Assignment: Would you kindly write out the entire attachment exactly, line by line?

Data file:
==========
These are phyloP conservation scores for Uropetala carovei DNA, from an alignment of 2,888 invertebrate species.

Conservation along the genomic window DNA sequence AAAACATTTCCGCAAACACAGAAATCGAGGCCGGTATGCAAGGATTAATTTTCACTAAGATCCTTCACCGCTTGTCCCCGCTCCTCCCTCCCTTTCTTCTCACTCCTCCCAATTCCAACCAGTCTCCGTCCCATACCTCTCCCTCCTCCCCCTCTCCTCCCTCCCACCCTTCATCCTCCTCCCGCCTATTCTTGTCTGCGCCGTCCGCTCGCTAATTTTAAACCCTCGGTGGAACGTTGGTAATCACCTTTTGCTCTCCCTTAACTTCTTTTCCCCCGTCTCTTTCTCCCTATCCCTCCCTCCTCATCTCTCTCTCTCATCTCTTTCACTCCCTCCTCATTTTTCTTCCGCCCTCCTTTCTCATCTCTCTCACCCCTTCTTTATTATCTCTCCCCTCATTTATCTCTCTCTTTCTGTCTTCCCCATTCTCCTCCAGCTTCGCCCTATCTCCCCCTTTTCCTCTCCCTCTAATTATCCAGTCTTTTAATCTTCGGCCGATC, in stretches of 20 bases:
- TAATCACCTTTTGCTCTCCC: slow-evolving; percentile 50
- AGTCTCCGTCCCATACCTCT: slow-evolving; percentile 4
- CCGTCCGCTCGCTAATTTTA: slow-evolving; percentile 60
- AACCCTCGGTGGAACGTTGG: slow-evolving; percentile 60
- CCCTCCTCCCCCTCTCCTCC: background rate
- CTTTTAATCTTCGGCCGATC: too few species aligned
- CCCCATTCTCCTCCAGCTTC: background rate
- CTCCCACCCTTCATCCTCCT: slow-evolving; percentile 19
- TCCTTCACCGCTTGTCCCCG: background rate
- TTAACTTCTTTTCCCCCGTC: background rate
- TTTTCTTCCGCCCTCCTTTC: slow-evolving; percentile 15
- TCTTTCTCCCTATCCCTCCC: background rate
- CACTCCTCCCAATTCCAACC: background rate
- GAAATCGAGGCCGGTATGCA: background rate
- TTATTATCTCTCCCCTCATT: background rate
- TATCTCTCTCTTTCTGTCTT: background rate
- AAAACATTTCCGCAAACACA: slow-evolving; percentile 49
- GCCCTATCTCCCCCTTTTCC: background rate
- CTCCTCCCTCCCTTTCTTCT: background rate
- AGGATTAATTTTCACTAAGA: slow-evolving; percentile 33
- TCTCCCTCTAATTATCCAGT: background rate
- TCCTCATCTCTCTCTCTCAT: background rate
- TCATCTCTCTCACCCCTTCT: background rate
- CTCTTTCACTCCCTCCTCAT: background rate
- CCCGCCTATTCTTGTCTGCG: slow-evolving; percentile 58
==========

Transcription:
These are phyloP conservation scores for Uropetala carovei DNA, from an alignment of 2,888 invertebrate species.

Conservation along the genomic window DNA sequence AAAACATTTCCGCAAACACAGAAATCGAGGCCGGTATGCAAGGATTAATTTTCACTAAGATCCTTCACCGCTTGTCCCCGCTCCTCCCTCCCTTTCTTCTCACTCCTCCCAATTCCAACCAGTCTCCGTCCCATACCTCTCCCTCCTCCCCCTCTCCTCCCTCCCACCCTTCATCCTCCTCCCGCCTATTCTTGTCTGCGCCGTCCGCTCGCTAATTTTAAACCCTCGGTGGAACGTTGGTAATCACCTTTTGCTCTCCCTTAACTTCTTTTCCCCCGTCTCTTTCTCCCTATCCCTCCCTCCTCATCTCTCTCTCTCATCTCTTTCACTCCCTCCTCATTTTTCTTCCGCCCTCCTTTCTCATCTCTCTCACCCCTTCTTTATTATCTCTCCCCTCATTTATCTCTCTCTTTCTGTCTTCCCCATTCTCCTCCAGCTTCGCCCTATCTCCCCCTTTTCCTCTCCCTCTAATTATCCAGTCTTTTAATCTTCGGCCGATC, in stretches of 20 bases:
- TAATCACCTTTTGCTCTCCC: slow-evolving; percentile 50
- AGTCTCCGTCCCATACCTCT: slow-evolving; percentile 4
- CCGTCCGCTCGCTAATTTTA: slow-evolving; percentile 60
- AACCCTCGGTGGAACGTTGG: slow-evolving; percentile 60
- CCCTCCTCCCCCTCTCCTCC: background rate
- CTTTTAATCTTCGGCCGATC: too few species aligned
- CCCCATTCTCCTCCAGCTTC: background rate
- CTCCCACCCTTCATCCTCCT: slow-evolving; percentile 19
- TCCTTCACCGCTTGTCCCCG: background rate
- TTAACTTCTTTTCCCCCGTC: background rate
- TTTTCTTCCGCCCTCCTTTC: slow-evolving; percentile 15
- TCTTTCTCCCTATCCCTCCC: background rate
- CACTCCTCCCAATTCCAACC: background rate
- GAAATCGAGGCCGGTATGCA: background rate
- TTATTATCTCTCCCCTCATT: background rate
- TATCTCTCTCTTTCTGTCTT: background rate
- AAAACATTTCCGCAAACACA: slow-evolving; percentile 49
- GCCCTATCTCCCCCTTTTCC: background rate
- CTCCTCCCTCCCTTTCTTCT: background rate
- AGGATTAATTTTCACTAAGA: slow-evolving; percentile 33
- TCTCCCTCTAATTATCCAGT: background rate
- TCCTCATCTCTCTCTCTCAT: background rate
- TCATCTCTCTCACCCCTTCT: background rate
- CTCTTTCACTCCCTCCTCAT: background rate
- CCCGCCTATTCTTGTCTGCG: slow-evolving; percentile 58